When we discuss apps or other digital initiatives, it’s usually in the context of improving their build and the customer outcomes from them. We tend to treat each app as a single structure in isolation. In reality, each app is a gateway to other software systems, all of which must interact seamlessly together to provide the desired customer experience. And what runs through all these complex, interlocking systems?
Data, that’s what.
It’s little wonder that “data is the new oil” when analytics, machine learning, IoT and VR all rely on quality data, delivered seamlessly. To help you get the most value from this priceless resource, we look at some best practice methods for extracting the best data possible from your digital initiatives.
First, business case…
Although the rule applies equally to mobile and other digital initiatives, with IoT in particular, establishing a rock-solid business case is the first step on the road to success. Designing for the IoT can be distracting. Enterprises get caught up focusing on the “things” rather than what they really want to achieve. First they should focus on:
What data insights will I need to assure success?
How will I extract the data?
How will I measure success?
…Then, product design
The answers to these questions should drive the digital project. The business case needs to evaluate the entire platform – the hardware, software and communications technologies that will connect together to deliver right experience. Out of this process will emerge the set of requirements for your product (or app). It may have a different look or feel from the one you originally conceived in your head, but it should better serve the needs of the customer or business in the end.
Next: check, double check and triple check
A different kind of testing starts to become necessary when projects move into the realm of connected “things”. We call this “ground truth validation” and it’s about testing whether the new solution will perform as intended in its true environment. It involves the rigorous and reproducible testing under real life conditions of the whole IoT solution, use case, components, software and all. Sometimes the only way to be really sure those algorithms are right is to mimic the stresses and strains the sensors would experience in real life. That can involve hitting balls, recreating a model of the human body or any number of other actions, like submerging, shaking or throwing the sensors. Apart from being quite fun, ground truth validation is necessary to ensure the product behaves exactly as intended. After all, the time to discover bugs is not just after you’ve launched. For more on ground truth validation, check out our recent blog on the topic.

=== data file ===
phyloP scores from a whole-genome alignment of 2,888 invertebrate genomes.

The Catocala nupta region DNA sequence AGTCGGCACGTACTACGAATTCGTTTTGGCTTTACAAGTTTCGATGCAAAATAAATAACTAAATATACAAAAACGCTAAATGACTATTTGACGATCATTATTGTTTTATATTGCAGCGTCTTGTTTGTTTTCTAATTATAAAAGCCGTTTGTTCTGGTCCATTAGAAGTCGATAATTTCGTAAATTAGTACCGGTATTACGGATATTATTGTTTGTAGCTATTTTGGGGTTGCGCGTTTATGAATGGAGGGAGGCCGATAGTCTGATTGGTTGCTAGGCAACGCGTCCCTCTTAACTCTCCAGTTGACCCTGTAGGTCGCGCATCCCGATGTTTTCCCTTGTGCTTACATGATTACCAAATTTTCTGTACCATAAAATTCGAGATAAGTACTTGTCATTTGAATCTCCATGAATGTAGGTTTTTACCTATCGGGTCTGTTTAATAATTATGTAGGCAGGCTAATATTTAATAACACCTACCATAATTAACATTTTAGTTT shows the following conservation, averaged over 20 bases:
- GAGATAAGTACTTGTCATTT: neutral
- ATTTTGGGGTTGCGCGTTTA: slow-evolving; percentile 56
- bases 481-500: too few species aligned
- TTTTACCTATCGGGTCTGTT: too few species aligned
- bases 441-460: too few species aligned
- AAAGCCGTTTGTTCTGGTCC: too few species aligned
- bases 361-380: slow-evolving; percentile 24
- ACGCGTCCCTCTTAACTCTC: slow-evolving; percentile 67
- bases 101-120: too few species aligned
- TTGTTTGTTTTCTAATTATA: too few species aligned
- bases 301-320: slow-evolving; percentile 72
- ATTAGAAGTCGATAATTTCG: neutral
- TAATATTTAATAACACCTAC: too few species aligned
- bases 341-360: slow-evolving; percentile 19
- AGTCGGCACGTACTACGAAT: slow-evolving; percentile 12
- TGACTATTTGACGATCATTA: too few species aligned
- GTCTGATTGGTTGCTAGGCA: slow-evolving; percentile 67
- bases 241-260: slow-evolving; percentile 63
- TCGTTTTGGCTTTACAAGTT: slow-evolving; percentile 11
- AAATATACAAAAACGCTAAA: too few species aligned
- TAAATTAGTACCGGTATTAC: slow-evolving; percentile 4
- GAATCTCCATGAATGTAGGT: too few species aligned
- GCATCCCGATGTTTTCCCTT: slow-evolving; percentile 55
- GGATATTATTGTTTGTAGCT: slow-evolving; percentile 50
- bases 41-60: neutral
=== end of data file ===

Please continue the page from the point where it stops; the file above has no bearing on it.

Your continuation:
Finally… a word on legacy systems
A company starting up now, building systems of record and engagement from scratch, can factor in digital flexibility into its growth plans. That is not so easy for established enterprises whose legacy systems may not be practical or practicable to change. Enterprise-wide digital transformation is a complex, wide-ranging strategic initiative involving many different departments and levels of personnel. It may be beyond the purview of the app development and design teams to singlehandedly influence. If your mainframe applications are crying out for the DevOps touch, then don’t despair. The same DevOps principles that enable mobile, cloud and IoT application to be delivered faster, can work with legacy systems too. There’s an informative piece from Computer Weekly on just this topic.
In short, delivering digital initiatives that extract business value from data is not simple, because of the complex, interlocking systems behind each and every app. Keeping laser focus on data quality will help hugely, but so will other approaches that take a more comprehensive look at the overall Dev and Ops functions as a whole. If there are aspects of a use case that you want to double check before going ahead with the project, why not get in touch for an in-depth examination?
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